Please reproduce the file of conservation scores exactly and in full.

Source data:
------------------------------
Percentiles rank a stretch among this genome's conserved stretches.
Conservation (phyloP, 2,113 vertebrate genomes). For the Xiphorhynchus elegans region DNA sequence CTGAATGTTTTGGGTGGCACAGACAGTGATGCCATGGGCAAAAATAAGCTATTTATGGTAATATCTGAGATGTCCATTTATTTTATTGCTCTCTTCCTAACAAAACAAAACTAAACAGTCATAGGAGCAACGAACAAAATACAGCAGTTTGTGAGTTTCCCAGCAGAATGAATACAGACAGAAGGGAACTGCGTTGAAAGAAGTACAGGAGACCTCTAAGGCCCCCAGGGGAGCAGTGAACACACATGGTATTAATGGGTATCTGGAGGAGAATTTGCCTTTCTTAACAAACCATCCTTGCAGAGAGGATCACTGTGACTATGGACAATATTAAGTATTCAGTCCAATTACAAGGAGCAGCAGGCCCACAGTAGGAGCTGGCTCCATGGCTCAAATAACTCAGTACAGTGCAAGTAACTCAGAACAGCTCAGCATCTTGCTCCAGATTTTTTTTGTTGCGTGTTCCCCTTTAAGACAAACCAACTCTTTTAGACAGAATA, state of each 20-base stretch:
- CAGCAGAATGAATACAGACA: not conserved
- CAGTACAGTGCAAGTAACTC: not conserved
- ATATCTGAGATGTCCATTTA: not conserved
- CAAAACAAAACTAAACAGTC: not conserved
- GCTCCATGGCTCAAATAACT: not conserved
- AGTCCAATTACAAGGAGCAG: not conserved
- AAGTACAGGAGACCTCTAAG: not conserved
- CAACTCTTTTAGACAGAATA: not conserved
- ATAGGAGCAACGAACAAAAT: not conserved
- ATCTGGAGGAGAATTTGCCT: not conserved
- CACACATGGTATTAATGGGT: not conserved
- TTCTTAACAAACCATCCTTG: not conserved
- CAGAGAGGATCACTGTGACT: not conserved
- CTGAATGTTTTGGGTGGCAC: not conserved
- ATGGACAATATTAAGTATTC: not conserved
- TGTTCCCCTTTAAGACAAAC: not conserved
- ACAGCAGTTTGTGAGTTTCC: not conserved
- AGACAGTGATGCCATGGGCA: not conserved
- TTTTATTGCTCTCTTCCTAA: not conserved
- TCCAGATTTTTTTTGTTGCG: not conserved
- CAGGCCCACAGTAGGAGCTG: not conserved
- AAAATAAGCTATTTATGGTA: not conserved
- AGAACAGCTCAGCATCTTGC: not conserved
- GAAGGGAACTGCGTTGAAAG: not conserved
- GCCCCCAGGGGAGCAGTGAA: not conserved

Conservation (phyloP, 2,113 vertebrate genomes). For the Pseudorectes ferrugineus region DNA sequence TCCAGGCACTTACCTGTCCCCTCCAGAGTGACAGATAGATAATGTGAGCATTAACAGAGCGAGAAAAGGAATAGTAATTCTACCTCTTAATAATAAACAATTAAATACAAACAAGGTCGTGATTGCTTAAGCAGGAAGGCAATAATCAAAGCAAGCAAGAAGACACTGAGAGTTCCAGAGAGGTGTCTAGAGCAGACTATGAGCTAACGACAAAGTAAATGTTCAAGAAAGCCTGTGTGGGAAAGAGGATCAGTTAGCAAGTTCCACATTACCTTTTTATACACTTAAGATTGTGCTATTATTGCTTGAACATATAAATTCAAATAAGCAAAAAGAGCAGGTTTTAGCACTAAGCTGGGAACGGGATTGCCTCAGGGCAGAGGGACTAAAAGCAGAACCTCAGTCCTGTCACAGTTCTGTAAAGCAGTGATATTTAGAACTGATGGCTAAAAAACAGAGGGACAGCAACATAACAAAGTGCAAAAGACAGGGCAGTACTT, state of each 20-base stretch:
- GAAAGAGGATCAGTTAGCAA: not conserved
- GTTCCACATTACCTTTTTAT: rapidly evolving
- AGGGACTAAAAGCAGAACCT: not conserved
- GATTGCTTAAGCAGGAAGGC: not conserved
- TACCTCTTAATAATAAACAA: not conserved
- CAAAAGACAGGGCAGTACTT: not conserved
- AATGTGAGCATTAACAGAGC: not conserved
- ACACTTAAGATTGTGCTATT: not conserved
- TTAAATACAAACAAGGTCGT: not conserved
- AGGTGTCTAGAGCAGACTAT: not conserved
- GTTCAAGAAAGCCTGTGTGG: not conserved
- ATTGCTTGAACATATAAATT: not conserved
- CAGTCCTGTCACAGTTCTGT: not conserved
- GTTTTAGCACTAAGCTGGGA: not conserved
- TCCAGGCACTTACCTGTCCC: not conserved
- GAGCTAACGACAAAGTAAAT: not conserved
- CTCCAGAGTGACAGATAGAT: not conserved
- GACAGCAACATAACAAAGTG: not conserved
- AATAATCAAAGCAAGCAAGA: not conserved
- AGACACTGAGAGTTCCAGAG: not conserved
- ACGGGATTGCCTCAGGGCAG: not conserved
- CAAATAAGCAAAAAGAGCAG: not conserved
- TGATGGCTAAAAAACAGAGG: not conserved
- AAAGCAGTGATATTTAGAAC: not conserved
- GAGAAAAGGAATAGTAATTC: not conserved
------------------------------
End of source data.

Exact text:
Percentiles rank a stretch among this genome's conserved stretches.
Conservation (phyloP, 2,113 vertebrate genomes). For the Xiphorhynchus elegans region DNA sequence CTGAATGTTTTGGGTGGCACAGACAGTGATGCCATGGGCAAAAATAAGCTATTTATGGTAATATCTGAGATGTCCATTTATTTTATTGCTCTCTTCCTAACAAAACAAAACTAAACAGTCATAGGAGCAACGAACAAAATACAGCAGTTTGTGAGTTTCCCAGCAGAATGAATACAGACAGAAGGGAACTGCGTTGAAAGAAGTACAGGAGACCTCTAAGGCCCCCAGGGGAGCAGTGAACACACATGGTATTAATGGGTATCTGGAGGAGAATTTGCCTTTCTTAACAAACCATCCTTGCAGAGAGGATCACTGTGACTATGGACAATATTAAGTATTCAGTCCAATTACAAGGAGCAGCAGGCCCACAGTAGGAGCTGGCTCCATGGCTCAAATAACTCAGTACAGTGCAAGTAACTCAGAACAGCTCAGCATCTTGCTCCAGATTTTTTTTGTTGCGTGTTCCCCTTTAAGACAAACCAACTCTTTTAGACAGAATA, state of each 20-base stretch:
- CAGCAGAATGAATACAGACA: not conserved
- CAGTACAGTGCAAGTAACTC: not conserved
- ATATCTGAGATGTCCATTTA: not conserved
- CAAAACAAAACTAAACAGTC: not conserved
- GCTCCATGGCTCAAATAACT: not conserved
- AGTCCAATTACAAGGAGCAG: not conserved
- AAGTACAGGAGACCTCTAAG: not conserved
- CAACTCTTTTAGACAGAATA: not conserved
- ATAGGAGCAACGAACAAAAT: not conserved
- ATCTGGAGGAGAATTTGCCT: not conserved
- CACACATGGTATTAATGGGT: not conserved
- TTCTTAACAAACCATCCTTG: not conserved
- CAGAGAGGATCACTGTGACT: not conserved
- CTGAATGTTTTGGGTGGCAC: not conserved
- ATGGACAATATTAAGTATTC: not conserved
- TGTTCCCCTTTAAGACAAAC: not conserved
- ACAGCAGTTTGTGAGTTTCC: not conserved
- AGACAGTGATGCCATGGGCA: not conserved
- TTTTATTGCTCTCTTCCTAA: not conserved
- TCCAGATTTTTTTTGTTGCG: not conserved
- CAGGCCCACAGTAGGAGCTG: not conserved
- AAAATAAGCTATTTATGGTA: not conserved
- AGAACAGCTCAGCATCTTGC: not conserved
- GAAGGGAACTGCGTTGAAAG: not conserved
- GCCCCCAGGGGAGCAGTGAA: not conserved

Conservation (phyloP, 2,113 vertebrate genomes). For the Pseudorectes ferrugineus region DNA sequence TCCAGGCACTTACCTGTCCCCTCCAGAGTGACAGATAGATAATGTGAGCATTAACAGAGCGAGAAAAGGAATAGTAATTCTACCTCTTAATAATAAACAATTAAATACAAACAAGGTCGTGATTGCTTAAGCAGGAAGGCAATAATCAAAGCAAGCAAGAAGACACTGAGAGTTCCAGAGAGGTGTCTAGAGCAGACTATGAGCTAACGACAAAGTAAATGTTCAAGAAAGCCTGTGTGGGAAAGAGGATCAGTTAGCAAGTTCCACATTACCTTTTTATACACTTAAGATTGTGCTATTATTGCTTGAACATATAAATTCAAATAAGCAAAAAGAGCAGGTTTTAGCACTAAGCTGGGAACGGGATTGCCTCAGGGCAGAGGGACTAAAAGCAGAACCTCAGTCCTGTCACAGTTCTGTAAAGCAGTGATATTTAGAACTGATGGCTAAAAAACAGAGGGACAGCAACATAACAAAGTGCAAAAGACAGGGCAGTACTT, state of each 20-base stretch:
- GAAAGAGGATCAGTTAGCAA: not conserved
- GTTCCACATTACCTTTTTAT: rapidly evolving
- AGGGACTAAAAGCAGAACCT: not conserved
- GATTGCTTAAGCAGGAAGGC: not conserved
- TACCTCTTAATAATAAACAA: not conserved
- CAAAAGACAGGGCAGTACTT: not conserved
- AATGTGAGCATTAACAGAGC: not conserved
- ACACTTAAGATTGTGCTATT: not conserved
- TTAAATACAAACAAGGTCGT: not conserved
- AGGTGTCTAGAGCAGACTAT: not conserved
- GTTCAAGAAAGCCTGTGTGG: not conserved
- ATTGCTTGAACATATAAATT: not conserved
- CAGTCCTGTCACAGTTCTGT: not conserved
- GTTTTAGCACTAAGCTGGGA: not conserved
- TCCAGGCACTTACCTGTCCC: not conserved
- GAGCTAACGACAAAGTAAAT: not conserved
- CTCCAGAGTGACAGATAGAT: not conserved
- GACAGCAACATAACAAAGTG: not conserved
- AATAATCAAAGCAAGCAAGA: not conserved
- AGACACTGAGAGTTCCAGAG: not conserved
- ACGGGATTGCCTCAGGGCAG: not conserved
- CAAATAAGCAAAAAGAGCAG: not conserved
- TGATGGCTAAAAAACAGAGG: not conserved
- AAAGCAGTGATATTTAGAAC: not conserved
- GAGAAAAGGAATAGTAATTC: not conserved